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War Cinema and Two New Iranian Films
By Mohammadreza Fakhrabadi
March 2005
به فارسی بخوانيم
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WAR has always been a fascinating subject for filmmakers, possibly because the line of good and bad in war films are clearly discernible. If in other genres screenwriters have to prepare the ground for a protagonist and antagonist to come out of the woodwork, war offers rich complexities for the writer to readily delve into and elaborate on.

In the past two decades, the Iranian film industry has produced many war films but it has seldom been successful in exploring new horizons. Ashk-e Sarma (Tears of Cold) and Duel are two films that have gone beyond the traditional view of war. These are both films screened in the past year and because of their different approach to war, they deserve closer scrutiny.

In the Iranian war film genre, war has always been portrayed as glorious and "holy," bringing out the good in the protagonist and pandering to nationalist sentiments. {Ahmadreza Darvish} and {Azizollah Hamidnezhad} have been schooled in this tradition. However, in their recent productions, these filmmakers have taken a different turn by looking at wants and desires of soldiers and their everyday life. In Darvish's film, Duel, this peculiarity comes through from the very beginning and continues with themes such as "greed," "deceit," and "revenge" (specially in the final scene, which reminds us of {John Huston}'s The Treasure of Sierra Madre or {Sam Raimi}'s brilliant A Simple Plan).

Tears of Cold is set in Kurdistan at the height of the Iran-Iraq war and tells the story of a forbidden love between a young soldier and a Kurdish female fighter, a love affair that starts with blood and explosion and ends with blood and carnage. Although these two movies share an unconventional view of war, they differ in other ways. Tears of Cold is much less elaborate in terms of special effect, whether because of its limited casting or budget.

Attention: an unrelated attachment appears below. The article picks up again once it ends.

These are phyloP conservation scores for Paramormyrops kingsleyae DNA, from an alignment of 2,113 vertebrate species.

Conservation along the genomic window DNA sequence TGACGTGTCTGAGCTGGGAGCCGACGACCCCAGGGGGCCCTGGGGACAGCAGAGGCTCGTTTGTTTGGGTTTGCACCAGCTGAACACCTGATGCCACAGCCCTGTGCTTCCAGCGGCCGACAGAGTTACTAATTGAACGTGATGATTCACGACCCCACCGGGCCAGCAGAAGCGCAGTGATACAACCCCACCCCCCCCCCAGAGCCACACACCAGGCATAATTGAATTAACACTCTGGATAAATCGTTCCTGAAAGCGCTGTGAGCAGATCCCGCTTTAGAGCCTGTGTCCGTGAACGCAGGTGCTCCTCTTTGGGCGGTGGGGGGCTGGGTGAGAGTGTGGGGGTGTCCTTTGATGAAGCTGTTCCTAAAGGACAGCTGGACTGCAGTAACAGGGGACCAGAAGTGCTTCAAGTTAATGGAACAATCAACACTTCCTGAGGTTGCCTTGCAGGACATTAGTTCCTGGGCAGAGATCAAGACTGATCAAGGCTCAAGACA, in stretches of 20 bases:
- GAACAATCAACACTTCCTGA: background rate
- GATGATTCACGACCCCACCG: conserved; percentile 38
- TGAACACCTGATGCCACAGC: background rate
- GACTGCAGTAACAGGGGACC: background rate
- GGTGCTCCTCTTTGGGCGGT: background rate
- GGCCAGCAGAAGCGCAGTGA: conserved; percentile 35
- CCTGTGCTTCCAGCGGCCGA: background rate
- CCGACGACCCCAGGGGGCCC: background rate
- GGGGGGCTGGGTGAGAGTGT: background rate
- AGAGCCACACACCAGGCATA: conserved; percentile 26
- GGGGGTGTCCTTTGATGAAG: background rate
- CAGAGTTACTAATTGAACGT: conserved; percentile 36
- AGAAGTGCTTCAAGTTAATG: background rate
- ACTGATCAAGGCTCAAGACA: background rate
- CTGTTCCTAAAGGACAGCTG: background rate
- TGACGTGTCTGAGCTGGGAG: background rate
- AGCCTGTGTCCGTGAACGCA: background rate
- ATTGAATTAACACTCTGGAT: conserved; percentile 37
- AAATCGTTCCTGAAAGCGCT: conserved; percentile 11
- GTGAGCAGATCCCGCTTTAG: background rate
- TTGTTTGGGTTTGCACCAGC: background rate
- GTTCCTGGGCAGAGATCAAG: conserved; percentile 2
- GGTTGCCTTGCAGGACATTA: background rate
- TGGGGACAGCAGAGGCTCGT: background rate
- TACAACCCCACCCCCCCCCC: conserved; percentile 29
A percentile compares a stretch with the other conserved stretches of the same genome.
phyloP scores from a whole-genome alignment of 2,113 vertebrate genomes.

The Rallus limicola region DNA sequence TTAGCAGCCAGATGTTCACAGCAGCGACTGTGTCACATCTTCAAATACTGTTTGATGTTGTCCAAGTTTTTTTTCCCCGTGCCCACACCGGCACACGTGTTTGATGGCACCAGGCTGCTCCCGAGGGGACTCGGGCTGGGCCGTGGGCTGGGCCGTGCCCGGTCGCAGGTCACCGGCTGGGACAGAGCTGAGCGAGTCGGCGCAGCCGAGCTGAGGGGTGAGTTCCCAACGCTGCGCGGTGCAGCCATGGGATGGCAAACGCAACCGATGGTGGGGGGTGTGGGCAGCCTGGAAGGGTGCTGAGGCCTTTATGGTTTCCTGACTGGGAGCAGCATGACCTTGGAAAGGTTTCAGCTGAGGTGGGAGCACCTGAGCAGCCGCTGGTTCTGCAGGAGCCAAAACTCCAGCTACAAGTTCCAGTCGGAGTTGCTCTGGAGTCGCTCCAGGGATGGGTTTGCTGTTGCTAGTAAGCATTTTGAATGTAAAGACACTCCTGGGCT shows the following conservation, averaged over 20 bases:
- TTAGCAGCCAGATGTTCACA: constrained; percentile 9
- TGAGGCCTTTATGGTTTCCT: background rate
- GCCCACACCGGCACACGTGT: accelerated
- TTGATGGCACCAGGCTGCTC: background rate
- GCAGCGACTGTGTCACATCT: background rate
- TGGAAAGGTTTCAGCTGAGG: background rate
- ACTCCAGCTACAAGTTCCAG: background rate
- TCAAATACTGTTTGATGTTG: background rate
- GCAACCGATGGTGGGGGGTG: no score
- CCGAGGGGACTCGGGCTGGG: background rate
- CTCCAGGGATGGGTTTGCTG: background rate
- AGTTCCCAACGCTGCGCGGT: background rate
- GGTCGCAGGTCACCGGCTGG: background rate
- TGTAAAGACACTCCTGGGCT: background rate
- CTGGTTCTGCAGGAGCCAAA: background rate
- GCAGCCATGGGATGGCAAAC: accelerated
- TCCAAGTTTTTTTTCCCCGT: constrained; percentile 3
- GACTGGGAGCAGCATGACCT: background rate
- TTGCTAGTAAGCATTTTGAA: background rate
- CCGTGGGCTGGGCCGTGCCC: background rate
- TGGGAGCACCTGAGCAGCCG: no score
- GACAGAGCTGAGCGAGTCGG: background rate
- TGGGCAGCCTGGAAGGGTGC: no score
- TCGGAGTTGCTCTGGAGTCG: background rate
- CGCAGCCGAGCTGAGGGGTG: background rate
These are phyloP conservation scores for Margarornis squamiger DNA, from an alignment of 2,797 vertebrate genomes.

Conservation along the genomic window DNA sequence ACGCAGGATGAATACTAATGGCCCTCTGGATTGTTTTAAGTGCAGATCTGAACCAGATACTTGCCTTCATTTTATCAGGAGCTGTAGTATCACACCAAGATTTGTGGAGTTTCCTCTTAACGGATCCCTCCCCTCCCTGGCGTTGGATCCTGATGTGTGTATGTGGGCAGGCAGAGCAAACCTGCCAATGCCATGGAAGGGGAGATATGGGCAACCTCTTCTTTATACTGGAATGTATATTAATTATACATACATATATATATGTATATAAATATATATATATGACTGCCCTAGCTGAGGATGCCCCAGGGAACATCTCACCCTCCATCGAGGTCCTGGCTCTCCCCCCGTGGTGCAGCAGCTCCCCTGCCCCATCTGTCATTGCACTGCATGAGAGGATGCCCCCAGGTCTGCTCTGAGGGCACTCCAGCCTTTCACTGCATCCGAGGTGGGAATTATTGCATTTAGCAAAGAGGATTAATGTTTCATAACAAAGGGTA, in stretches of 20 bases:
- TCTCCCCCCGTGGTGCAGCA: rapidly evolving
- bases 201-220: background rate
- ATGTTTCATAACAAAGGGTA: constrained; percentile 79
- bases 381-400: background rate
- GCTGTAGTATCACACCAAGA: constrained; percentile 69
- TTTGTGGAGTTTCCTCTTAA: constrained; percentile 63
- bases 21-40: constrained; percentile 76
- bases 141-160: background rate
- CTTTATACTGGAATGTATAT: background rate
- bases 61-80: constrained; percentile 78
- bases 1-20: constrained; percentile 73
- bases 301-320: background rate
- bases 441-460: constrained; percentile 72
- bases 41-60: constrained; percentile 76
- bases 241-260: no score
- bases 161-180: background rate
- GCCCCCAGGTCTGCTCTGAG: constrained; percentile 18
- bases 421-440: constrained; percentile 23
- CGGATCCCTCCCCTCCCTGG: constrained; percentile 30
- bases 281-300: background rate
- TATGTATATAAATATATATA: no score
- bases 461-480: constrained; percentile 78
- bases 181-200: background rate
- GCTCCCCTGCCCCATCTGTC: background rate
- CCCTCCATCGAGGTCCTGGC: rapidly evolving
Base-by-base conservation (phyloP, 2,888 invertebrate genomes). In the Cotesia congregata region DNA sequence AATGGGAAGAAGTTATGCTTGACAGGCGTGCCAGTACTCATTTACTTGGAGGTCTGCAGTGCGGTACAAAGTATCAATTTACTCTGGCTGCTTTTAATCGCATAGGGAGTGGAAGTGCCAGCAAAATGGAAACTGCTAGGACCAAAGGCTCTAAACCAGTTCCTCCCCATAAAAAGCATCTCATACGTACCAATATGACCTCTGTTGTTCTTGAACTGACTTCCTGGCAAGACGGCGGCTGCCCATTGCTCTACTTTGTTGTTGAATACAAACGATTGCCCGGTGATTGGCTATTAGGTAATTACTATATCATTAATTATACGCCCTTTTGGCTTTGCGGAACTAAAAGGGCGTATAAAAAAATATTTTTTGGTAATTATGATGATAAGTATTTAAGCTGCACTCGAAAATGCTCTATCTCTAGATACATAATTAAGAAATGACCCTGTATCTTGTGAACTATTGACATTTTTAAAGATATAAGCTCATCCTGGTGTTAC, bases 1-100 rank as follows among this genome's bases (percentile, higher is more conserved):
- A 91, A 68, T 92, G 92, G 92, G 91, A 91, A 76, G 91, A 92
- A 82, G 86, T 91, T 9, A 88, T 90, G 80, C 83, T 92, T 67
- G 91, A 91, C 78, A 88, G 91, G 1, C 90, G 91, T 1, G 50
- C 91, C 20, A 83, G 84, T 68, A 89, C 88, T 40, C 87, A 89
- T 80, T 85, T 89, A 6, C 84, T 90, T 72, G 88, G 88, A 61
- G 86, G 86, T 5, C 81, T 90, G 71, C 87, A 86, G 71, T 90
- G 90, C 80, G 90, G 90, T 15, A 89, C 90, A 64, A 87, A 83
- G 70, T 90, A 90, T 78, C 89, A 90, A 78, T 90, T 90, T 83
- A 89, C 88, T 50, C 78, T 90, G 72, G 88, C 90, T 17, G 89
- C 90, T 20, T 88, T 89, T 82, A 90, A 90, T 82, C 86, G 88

Duel, of course, has been tagged the most expensive film in the history of Iranian cinema. The presence of highly regarded professionals among the cast and crew, the elaborate pre- and post-production are some of the reasons for the production cost. But for the viewer, the finished product fails to go beyond an audio-visual experience. Darvish has been successful in expanding the hardware capacity of Iranian cinema. He has also experimented with new promotional methods (numerous teasers and simultaneous screening in the UAE, Afghanistan, Central Asia, England, and even the US).

The point here, however, is that the software evolution of Iranian films needs to be in step with its hardware development. Producers of expensive films must feel justified in taking future risks and filmmakers need to keep that in mind. We have many examples of films (like The Flower Girl and The Lizzard) that have done well at the box office. But these films are not good yardsticks to determine the success of a movie that dares to be different. Darvish is no {James Cameron} and we shouldn't expect Duel to achieve what Titanic did. Nonetheless, it is enough to compare the battle scenes of Saving Private Ryan with Duel and the point about the software-hardware compatibility becomes clear. It will do us no good to simply dismiss or eulogize Hollywood – we can learn plenty from it.

The unfortunate thing is that neither Tears of Cold, with its delightful simplicity and accessibility, nor Duel, with all its ostentatious special effects, are successful with Iranian cinema-goers. Tears of Cold is the better of the two. Hamidnezhad's love story is worth seeing at least once. But it didn't draw a wide audience, perhaps because of weaknesses in advertisement, promotion, or special effect.  On the other hand, Duel suffers from screenplay and directing. Its is bound by software limitations of filmmaking and its producers may not come out satisfied with the revenues at the box office.